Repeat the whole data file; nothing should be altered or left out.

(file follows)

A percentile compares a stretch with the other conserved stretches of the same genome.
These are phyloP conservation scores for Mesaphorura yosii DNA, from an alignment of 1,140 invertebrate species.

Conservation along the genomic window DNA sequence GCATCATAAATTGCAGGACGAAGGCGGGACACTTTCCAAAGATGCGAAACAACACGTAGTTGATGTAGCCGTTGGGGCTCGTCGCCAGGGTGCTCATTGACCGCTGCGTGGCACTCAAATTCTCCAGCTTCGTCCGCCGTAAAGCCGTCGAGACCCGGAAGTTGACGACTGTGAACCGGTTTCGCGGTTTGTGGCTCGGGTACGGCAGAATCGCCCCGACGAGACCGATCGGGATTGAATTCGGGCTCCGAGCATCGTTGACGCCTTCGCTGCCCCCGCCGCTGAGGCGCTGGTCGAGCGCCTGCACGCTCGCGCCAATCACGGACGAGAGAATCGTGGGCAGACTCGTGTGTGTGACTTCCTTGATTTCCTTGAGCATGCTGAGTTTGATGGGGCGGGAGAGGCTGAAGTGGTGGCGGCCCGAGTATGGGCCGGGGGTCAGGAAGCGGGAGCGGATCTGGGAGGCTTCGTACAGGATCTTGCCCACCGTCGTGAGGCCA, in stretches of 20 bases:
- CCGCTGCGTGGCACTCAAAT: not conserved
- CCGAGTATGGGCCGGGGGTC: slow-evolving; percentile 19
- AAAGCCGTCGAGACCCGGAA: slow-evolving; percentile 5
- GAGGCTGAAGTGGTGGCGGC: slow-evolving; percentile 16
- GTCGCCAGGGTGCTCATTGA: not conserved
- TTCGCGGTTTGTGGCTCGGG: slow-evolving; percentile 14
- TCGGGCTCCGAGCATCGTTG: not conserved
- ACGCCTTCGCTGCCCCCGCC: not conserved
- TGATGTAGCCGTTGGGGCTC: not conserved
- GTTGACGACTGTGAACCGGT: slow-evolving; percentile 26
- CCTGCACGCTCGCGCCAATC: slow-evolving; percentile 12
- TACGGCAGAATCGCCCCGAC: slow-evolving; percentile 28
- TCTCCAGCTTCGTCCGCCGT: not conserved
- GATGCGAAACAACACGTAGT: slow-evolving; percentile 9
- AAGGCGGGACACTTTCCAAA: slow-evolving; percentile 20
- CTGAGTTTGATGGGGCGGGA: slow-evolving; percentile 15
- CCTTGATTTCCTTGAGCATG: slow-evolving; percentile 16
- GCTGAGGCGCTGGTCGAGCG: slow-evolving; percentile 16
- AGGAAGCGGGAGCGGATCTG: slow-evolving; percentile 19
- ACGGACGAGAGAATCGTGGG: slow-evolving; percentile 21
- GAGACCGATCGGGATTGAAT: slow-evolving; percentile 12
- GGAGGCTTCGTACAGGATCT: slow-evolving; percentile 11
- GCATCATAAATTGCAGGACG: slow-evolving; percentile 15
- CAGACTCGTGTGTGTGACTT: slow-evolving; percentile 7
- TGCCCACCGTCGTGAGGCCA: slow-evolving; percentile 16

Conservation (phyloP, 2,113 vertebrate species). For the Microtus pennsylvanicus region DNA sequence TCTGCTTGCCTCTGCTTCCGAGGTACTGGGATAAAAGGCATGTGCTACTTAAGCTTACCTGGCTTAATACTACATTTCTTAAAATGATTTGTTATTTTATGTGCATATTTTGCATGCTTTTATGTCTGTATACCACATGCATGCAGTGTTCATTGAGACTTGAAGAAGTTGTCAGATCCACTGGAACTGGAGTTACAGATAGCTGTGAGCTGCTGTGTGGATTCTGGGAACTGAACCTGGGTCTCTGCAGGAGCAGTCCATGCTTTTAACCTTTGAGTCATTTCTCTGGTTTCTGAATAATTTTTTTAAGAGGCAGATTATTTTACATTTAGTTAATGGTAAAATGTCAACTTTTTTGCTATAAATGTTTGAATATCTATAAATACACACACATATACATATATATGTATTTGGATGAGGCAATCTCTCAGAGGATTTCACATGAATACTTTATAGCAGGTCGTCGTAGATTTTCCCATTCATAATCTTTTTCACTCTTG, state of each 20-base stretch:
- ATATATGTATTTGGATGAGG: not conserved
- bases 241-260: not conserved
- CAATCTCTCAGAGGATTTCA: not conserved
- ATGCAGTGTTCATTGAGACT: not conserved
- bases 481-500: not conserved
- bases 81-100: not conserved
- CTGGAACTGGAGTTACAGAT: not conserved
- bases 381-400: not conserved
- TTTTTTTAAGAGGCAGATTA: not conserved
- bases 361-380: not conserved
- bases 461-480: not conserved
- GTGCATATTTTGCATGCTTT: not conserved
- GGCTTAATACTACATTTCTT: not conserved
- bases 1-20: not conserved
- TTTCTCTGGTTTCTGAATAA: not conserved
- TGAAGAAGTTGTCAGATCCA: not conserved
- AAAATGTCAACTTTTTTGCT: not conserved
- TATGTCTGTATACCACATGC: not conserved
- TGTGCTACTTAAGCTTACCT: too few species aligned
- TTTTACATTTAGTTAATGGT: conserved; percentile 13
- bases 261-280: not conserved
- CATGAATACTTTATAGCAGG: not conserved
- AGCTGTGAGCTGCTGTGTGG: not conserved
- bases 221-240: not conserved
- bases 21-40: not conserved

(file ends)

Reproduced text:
A percentile compares a stretch with the other conserved stretches of the same genome.
These are phyloP conservation scores for Mesaphorura yosii DNA, from an alignment of 1,140 invertebrate species.

Conservation along the genomic window DNA sequence GCATCATAAATTGCAGGACGAAGGCGGGACACTTTCCAAAGATGCGAAACAACACGTAGTTGATGTAGCCGTTGGGGCTCGTCGCCAGGGTGCTCATTGACCGCTGCGTGGCACTCAAATTCTCCAGCTTCGTCCGCCGTAAAGCCGTCGAGACCCGGAAGTTGACGACTGTGAACCGGTTTCGCGGTTTGTGGCTCGGGTACGGCAGAATCGCCCCGACGAGACCGATCGGGATTGAATTCGGGCTCCGAGCATCGTTGACGCCTTCGCTGCCCCCGCCGCTGAGGCGCTGGTCGAGCGCCTGCACGCTCGCGCCAATCACGGACGAGAGAATCGTGGGCAGACTCGTGTGTGTGACTTCCTTGATTTCCTTGAGCATGCTGAGTTTGATGGGGCGGGAGAGGCTGAAGTGGTGGCGGCCCGAGTATGGGCCGGGGGTCAGGAAGCGGGAGCGGATCTGGGAGGCTTCGTACAGGATCTTGCCCACCGTCGTGAGGCCA, in stretches of 20 bases:
- CCGCTGCGTGGCACTCAAAT: not conserved
- CCGAGTATGGGCCGGGGGTC: slow-evolving; percentile 19
- AAAGCCGTCGAGACCCGGAA: slow-evolving; percentile 5
- GAGGCTGAAGTGGTGGCGGC: slow-evolving; percentile 16
- GTCGCCAGGGTGCTCATTGA: not conserved
- TTCGCGGTTTGTGGCTCGGG: slow-evolving; percentile 14
- TCGGGCTCCGAGCATCGTTG: not conserved
- ACGCCTTCGCTGCCCCCGCC: not conserved
- TGATGTAGCCGTTGGGGCTC: not conserved
- GTTGACGACTGTGAACCGGT: slow-evolving; percentile 26
- CCTGCACGCTCGCGCCAATC: slow-evolving; percentile 12
- TACGGCAGAATCGCCCCGAC: slow-evolving; percentile 28
- TCTCCAGCTTCGTCCGCCGT: not conserved
- GATGCGAAACAACACGTAGT: slow-evolving; percentile 9
- AAGGCGGGACACTTTCCAAA: slow-evolving; percentile 20
- CTGAGTTTGATGGGGCGGGA: slow-evolving; percentile 15
- CCTTGATTTCCTTGAGCATG: slow-evolving; percentile 16
- GCTGAGGCGCTGGTCGAGCG: slow-evolving; percentile 16
- AGGAAGCGGGAGCGGATCTG: slow-evolving; percentile 19
- ACGGACGAGAGAATCGTGGG: slow-evolving; percentile 21
- GAGACCGATCGGGATTGAAT: slow-evolving; percentile 12
- GGAGGCTTCGTACAGGATCT: slow-evolving; percentile 11
- GCATCATAAATTGCAGGACG: slow-evolving; percentile 15
- CAGACTCGTGTGTGTGACTT: slow-evolving; percentile 7
- TGCCCACCGTCGTGAGGCCA: slow-evolving; percentile 16

Conservation (phyloP, 2,113 vertebrate species). For the Microtus pennsylvanicus region DNA sequence TCTGCTTGCCTCTGCTTCCGAGGTACTGGGATAAAAGGCATGTGCTACTTAAGCTTACCTGGCTTAATACTACATTTCTTAAAATGATTTGTTATTTTATGTGCATATTTTGCATGCTTTTATGTCTGTATACCACATGCATGCAGTGTTCATTGAGACTTGAAGAAGTTGTCAGATCCACTGGAACTGGAGTTACAGATAGCTGTGAGCTGCTGTGTGGATTCTGGGAACTGAACCTGGGTCTCTGCAGGAGCAGTCCATGCTTTTAACCTTTGAGTCATTTCTCTGGTTTCTGAATAATTTTTTTAAGAGGCAGATTATTTTACATTTAGTTAATGGTAAAATGTCAACTTTTTTGCTATAAATGTTTGAATATCTATAAATACACACACATATACATATATATGTATTTGGATGAGGCAATCTCTCAGAGGATTTCACATGAATACTTTATAGCAGGTCGTCGTAGATTTTCCCATTCATAATCTTTTTCACTCTTG, state of each 20-base stretch:
- ATATATGTATTTGGATGAGG: not conserved
- bases 241-260: not conserved
- CAATCTCTCAGAGGATTTCA: not conserved
- ATGCAGTGTTCATTGAGACT: not conserved
- bases 481-500: not conserved
- bases 81-100: not conserved
- CTGGAACTGGAGTTACAGAT: not conserved
- bases 381-400: not conserved
- TTTTTTTAAGAGGCAGATTA: not conserved
- bases 361-380: not conserved
- bases 461-480: not conserved
- GTGCATATTTTGCATGCTTT: not conserved
- GGCTTAATACTACATTTCTT: not conserved
- bases 1-20: not conserved
- TTTCTCTGGTTTCTGAATAA: not conserved
- TGAAGAAGTTGTCAGATCCA: not conserved
- AAAATGTCAACTTTTTTGCT: not conserved
- TATGTCTGTATACCACATGC: not conserved
- TGTGCTACTTAAGCTTACCT: too few species aligned
- TTTTACATTTAGTTAATGGT: conserved; percentile 13
- bases 261-280: not conserved
- CATGAATACTTTATAGCAGG: not conserved
- AGCTGTGAGCTGCTGTGTGG: not conserved
- bases 221-240: not conserved
- bases 21-40: not conserved